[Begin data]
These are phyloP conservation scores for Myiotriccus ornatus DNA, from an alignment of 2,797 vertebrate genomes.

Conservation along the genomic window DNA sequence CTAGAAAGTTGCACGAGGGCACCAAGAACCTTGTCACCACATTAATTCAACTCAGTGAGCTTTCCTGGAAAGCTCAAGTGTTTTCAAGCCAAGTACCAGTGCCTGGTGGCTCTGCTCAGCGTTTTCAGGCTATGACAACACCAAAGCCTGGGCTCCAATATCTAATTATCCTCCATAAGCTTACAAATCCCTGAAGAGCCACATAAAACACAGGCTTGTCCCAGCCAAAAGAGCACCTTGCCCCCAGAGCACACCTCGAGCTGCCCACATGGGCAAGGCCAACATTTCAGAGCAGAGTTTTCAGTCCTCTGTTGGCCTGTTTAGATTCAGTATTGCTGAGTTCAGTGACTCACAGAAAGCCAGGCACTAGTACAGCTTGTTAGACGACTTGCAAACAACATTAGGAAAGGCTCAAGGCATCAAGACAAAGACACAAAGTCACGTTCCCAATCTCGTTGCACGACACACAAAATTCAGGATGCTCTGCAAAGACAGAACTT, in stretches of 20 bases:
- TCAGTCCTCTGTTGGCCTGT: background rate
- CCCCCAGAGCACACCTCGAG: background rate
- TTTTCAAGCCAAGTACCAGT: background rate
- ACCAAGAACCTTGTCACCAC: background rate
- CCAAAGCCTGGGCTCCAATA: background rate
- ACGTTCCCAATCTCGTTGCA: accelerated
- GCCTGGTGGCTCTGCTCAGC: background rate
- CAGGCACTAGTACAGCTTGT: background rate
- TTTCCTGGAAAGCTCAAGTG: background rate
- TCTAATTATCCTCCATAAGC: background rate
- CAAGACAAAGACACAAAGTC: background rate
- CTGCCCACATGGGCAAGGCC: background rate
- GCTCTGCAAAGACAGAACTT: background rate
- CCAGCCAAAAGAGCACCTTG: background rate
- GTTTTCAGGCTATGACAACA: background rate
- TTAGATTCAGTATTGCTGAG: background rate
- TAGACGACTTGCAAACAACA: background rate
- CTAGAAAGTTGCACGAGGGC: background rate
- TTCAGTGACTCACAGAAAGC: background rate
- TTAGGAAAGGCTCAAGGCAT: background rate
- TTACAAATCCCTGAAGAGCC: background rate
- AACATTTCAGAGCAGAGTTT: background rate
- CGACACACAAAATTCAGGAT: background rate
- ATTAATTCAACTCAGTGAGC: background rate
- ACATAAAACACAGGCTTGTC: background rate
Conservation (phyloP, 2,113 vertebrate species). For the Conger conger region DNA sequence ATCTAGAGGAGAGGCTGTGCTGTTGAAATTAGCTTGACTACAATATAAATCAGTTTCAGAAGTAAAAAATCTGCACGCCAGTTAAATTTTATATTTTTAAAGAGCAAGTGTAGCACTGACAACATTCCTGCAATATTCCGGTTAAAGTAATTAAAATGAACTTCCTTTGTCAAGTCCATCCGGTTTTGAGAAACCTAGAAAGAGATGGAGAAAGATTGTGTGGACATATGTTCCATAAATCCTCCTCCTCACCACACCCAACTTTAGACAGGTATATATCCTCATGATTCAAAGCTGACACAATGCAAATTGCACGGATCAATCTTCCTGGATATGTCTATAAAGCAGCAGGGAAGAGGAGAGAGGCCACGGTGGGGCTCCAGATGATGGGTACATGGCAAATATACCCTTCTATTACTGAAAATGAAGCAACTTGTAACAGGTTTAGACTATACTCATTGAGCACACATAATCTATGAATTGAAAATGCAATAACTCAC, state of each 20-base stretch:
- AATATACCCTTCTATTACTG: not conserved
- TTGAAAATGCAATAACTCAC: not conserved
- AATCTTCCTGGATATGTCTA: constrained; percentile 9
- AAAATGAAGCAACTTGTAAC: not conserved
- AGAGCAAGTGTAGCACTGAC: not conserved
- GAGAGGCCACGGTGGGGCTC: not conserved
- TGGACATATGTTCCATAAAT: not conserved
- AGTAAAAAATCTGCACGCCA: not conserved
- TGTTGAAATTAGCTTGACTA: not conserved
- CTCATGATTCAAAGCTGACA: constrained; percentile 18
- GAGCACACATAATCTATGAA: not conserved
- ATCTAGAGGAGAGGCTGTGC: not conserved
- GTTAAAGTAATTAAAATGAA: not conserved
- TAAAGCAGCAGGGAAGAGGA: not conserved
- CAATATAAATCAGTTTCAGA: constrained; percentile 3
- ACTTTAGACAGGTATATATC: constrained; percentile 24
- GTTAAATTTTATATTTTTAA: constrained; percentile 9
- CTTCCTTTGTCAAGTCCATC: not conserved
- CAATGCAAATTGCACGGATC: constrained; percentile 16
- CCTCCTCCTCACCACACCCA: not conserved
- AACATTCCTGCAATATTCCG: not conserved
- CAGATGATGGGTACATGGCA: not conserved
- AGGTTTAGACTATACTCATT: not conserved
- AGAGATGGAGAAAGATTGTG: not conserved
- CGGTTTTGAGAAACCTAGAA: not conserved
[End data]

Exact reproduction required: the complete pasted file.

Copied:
These are phyloP conservation scores for Myiotriccus ornatus DNA, from an alignment of 2,797 vertebrate genomes.

Conservation along the genomic window DNA sequence CTAGAAAGTTGCACGAGGGCACCAAGAACCTTGTCACCACATTAATTCAACTCAGTGAGCTTTCCTGGAAAGCTCAAGTGTTTTCAAGCCAAGTACCAGTGCCTGGTGGCTCTGCTCAGCGTTTTCAGGCTATGACAACACCAAAGCCTGGGCTCCAATATCTAATTATCCTCCATAAGCTTACAAATCCCTGAAGAGCCACATAAAACACAGGCTTGTCCCAGCCAAAAGAGCACCTTGCCCCCAGAGCACACCTCGAGCTGCCCACATGGGCAAGGCCAACATTTCAGAGCAGAGTTTTCAGTCCTCTGTTGGCCTGTTTAGATTCAGTATTGCTGAGTTCAGTGACTCACAGAAAGCCAGGCACTAGTACAGCTTGTTAGACGACTTGCAAACAACATTAGGAAAGGCTCAAGGCATCAAGACAAAGACACAAAGTCACGTTCCCAATCTCGTTGCACGACACACAAAATTCAGGATGCTCTGCAAAGACAGAACTT, in stretches of 20 bases:
- TCAGTCCTCTGTTGGCCTGT: background rate
- CCCCCAGAGCACACCTCGAG: background rate
- TTTTCAAGCCAAGTACCAGT: background rate
- ACCAAGAACCTTGTCACCAC: background rate
- CCAAAGCCTGGGCTCCAATA: background rate
- ACGTTCCCAATCTCGTTGCA: accelerated
- GCCTGGTGGCTCTGCTCAGC: background rate
- CAGGCACTAGTACAGCTTGT: background rate
- TTTCCTGGAAAGCTCAAGTG: background rate
- TCTAATTATCCTCCATAAGC: background rate
- CAAGACAAAGACACAAAGTC: background rate
- CTGCCCACATGGGCAAGGCC: background rate
- GCTCTGCAAAGACAGAACTT: background rate
- CCAGCCAAAAGAGCACCTTG: background rate
- GTTTTCAGGCTATGACAACA: background rate
- TTAGATTCAGTATTGCTGAG: background rate
- TAGACGACTTGCAAACAACA: background rate
- CTAGAAAGTTGCACGAGGGC: background rate
- TTCAGTGACTCACAGAAAGC: background rate
- TTAGGAAAGGCTCAAGGCAT: background rate
- TTACAAATCCCTGAAGAGCC: background rate
- AACATTTCAGAGCAGAGTTT: background rate
- CGACACACAAAATTCAGGAT: background rate
- ATTAATTCAACTCAGTGAGC: background rate
- ACATAAAACACAGGCTTGTC: background rate
Conservation (phyloP, 2,113 vertebrate species). For the Conger conger region DNA sequence ATCTAGAGGAGAGGCTGTGCTGTTGAAATTAGCTTGACTACAATATAAATCAGTTTCAGAAGTAAAAAATCTGCACGCCAGTTAAATTTTATATTTTTAAAGAGCAAGTGTAGCACTGACAACATTCCTGCAATATTCCGGTTAAAGTAATTAAAATGAACTTCCTTTGTCAAGTCCATCCGGTTTTGAGAAACCTAGAAAGAGATGGAGAAAGATTGTGTGGACATATGTTCCATAAATCCTCCTCCTCACCACACCCAACTTTAGACAGGTATATATCCTCATGATTCAAAGCTGACACAATGCAAATTGCACGGATCAATCTTCCTGGATATGTCTATAAAGCAGCAGGGAAGAGGAGAGAGGCCACGGTGGGGCTCCAGATGATGGGTACATGGCAAATATACCCTTCTATTACTGAAAATGAAGCAACTTGTAACAGGTTTAGACTATACTCATTGAGCACACATAATCTATGAATTGAAAATGCAATAACTCAC, state of each 20-base stretch:
- AATATACCCTTCTATTACTG: not conserved
- TTGAAAATGCAATAACTCAC: not conserved
- AATCTTCCTGGATATGTCTA: constrained; percentile 9
- AAAATGAAGCAACTTGTAAC: not conserved
- AGAGCAAGTGTAGCACTGAC: not conserved
- GAGAGGCCACGGTGGGGCTC: not conserved
- TGGACATATGTTCCATAAAT: not conserved
- AGTAAAAAATCTGCACGCCA: not conserved
- TGTTGAAATTAGCTTGACTA: not conserved
- CTCATGATTCAAAGCTGACA: constrained; percentile 18
- GAGCACACATAATCTATGAA: not conserved
- ATCTAGAGGAGAGGCTGTGC: not conserved
- GTTAAAGTAATTAAAATGAA: not conserved
- TAAAGCAGCAGGGAAGAGGA: not conserved
- CAATATAAATCAGTTTCAGA: constrained; percentile 3
- ACTTTAGACAGGTATATATC: constrained; percentile 24
- GTTAAATTTTATATTTTTAA: constrained; percentile 9
- CTTCCTTTGTCAAGTCCATC: not conserved
- CAATGCAAATTGCACGGATC: constrained; percentile 16
- CCTCCTCCTCACCACACCCA: not conserved
- AACATTCCTGCAATATTCCG: not conserved
- CAGATGATGGGTACATGGCA: not conserved
- AGGTTTAGACTATACTCATT: not conserved
- AGAGATGGAGAAAGATTGTG: not conserved
- CGGTTTTGAGAAACCTAGAA: not conserved